Ammonium lauryl sulfate

Ammonium  lauryl sulfate

Other names for ammonium lauryl sulfate (ALS) you may find on your product labels are ammonium dodecyl sulfate, dodecyl ammonium sulfate, dodecyl sulfate ammonium salt, sinopon, and akyposal ALS 33. It’s prepared by sulfating lauryl (fatty) alcohol with sulfur trioxide and neutralizing with an ammonium compound.

ALS is a detergent and high-foaming anionic surfactant or wetting agent that reduces the surface tension of water allowing the latter to easily spread. It’s commonly used in the formulation of antiperspirants, toothpastes, shampoos, liquid hand soaps, body washes, acne treatments, facial cleansers, anti-aging products and other inexpensive personal care items. It’s also used in many low pH formulations.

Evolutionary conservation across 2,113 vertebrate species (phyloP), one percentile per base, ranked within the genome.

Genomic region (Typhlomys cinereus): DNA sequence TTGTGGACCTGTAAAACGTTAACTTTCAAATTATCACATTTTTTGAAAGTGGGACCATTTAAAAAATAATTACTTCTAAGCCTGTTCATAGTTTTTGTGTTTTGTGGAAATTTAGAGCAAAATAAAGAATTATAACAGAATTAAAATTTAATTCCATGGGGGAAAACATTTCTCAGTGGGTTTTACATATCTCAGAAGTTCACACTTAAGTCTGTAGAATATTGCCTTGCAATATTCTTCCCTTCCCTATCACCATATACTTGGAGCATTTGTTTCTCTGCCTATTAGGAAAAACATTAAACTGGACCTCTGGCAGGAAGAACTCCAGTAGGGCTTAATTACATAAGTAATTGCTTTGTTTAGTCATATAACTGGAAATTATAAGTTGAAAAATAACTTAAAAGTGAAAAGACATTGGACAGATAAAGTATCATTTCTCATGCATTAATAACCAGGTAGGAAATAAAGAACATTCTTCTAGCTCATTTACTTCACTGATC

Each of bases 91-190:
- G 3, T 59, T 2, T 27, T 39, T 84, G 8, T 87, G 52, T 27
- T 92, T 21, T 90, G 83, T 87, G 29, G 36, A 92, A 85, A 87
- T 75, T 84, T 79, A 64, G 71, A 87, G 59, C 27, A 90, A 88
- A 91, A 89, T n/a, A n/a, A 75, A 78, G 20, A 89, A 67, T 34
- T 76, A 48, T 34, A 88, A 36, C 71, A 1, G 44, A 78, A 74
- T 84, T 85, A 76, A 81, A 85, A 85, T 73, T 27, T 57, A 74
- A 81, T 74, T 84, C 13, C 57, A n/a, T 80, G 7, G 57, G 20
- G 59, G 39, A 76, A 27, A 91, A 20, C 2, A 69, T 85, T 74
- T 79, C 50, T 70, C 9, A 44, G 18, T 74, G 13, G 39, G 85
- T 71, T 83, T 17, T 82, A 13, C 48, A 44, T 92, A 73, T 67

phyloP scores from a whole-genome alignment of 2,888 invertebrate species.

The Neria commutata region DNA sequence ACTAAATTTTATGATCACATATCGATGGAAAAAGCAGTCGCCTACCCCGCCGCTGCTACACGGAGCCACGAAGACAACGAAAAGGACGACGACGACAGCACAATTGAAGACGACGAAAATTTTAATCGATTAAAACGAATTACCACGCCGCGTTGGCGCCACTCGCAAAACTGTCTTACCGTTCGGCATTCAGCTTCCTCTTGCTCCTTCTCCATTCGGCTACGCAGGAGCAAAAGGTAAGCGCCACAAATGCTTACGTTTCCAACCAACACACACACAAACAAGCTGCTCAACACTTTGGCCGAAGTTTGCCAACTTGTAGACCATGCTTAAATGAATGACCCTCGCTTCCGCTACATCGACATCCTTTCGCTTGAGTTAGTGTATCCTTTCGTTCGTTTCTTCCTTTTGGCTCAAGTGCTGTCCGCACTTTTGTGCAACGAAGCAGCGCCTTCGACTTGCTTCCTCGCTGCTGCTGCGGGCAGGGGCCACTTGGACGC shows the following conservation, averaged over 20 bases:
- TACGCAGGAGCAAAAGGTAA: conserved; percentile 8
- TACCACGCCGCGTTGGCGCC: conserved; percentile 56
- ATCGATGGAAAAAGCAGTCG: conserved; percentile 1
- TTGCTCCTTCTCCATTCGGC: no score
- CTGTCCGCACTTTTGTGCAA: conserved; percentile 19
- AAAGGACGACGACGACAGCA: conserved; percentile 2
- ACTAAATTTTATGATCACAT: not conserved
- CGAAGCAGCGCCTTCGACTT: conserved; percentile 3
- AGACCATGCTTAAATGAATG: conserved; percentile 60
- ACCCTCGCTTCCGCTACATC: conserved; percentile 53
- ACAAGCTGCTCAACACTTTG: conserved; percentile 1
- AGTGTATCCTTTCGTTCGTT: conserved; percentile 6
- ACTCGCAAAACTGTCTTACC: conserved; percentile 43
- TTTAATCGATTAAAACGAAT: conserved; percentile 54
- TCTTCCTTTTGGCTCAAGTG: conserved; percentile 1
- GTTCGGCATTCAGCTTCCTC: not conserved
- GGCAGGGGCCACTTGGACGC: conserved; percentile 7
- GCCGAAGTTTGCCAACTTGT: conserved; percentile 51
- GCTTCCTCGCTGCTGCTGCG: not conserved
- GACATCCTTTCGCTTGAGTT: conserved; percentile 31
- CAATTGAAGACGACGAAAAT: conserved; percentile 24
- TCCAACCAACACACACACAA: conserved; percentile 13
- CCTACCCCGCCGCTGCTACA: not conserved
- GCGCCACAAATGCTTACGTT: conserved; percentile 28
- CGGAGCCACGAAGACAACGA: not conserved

Prolonged exposure to ALS can result in serious skin, nose, eye, and respiratory tract irritation. Like ALES and other sulfates, ALS strips the protective, natural oils from your hair and skin making them dry. Again, like other sulfates, it can damage your hair follicles and culminate in hair loss. Products containing ALS have to be used intermittently and left on the skin for very short periods. They should be rinsed off completely after each use. Softening and gentler co-surfactants are often added to ALS-containing products to mitigate their harshness.

ALS is biodegradable, however it does have some long-lasting, deleterious effects on aquatic ecosystems.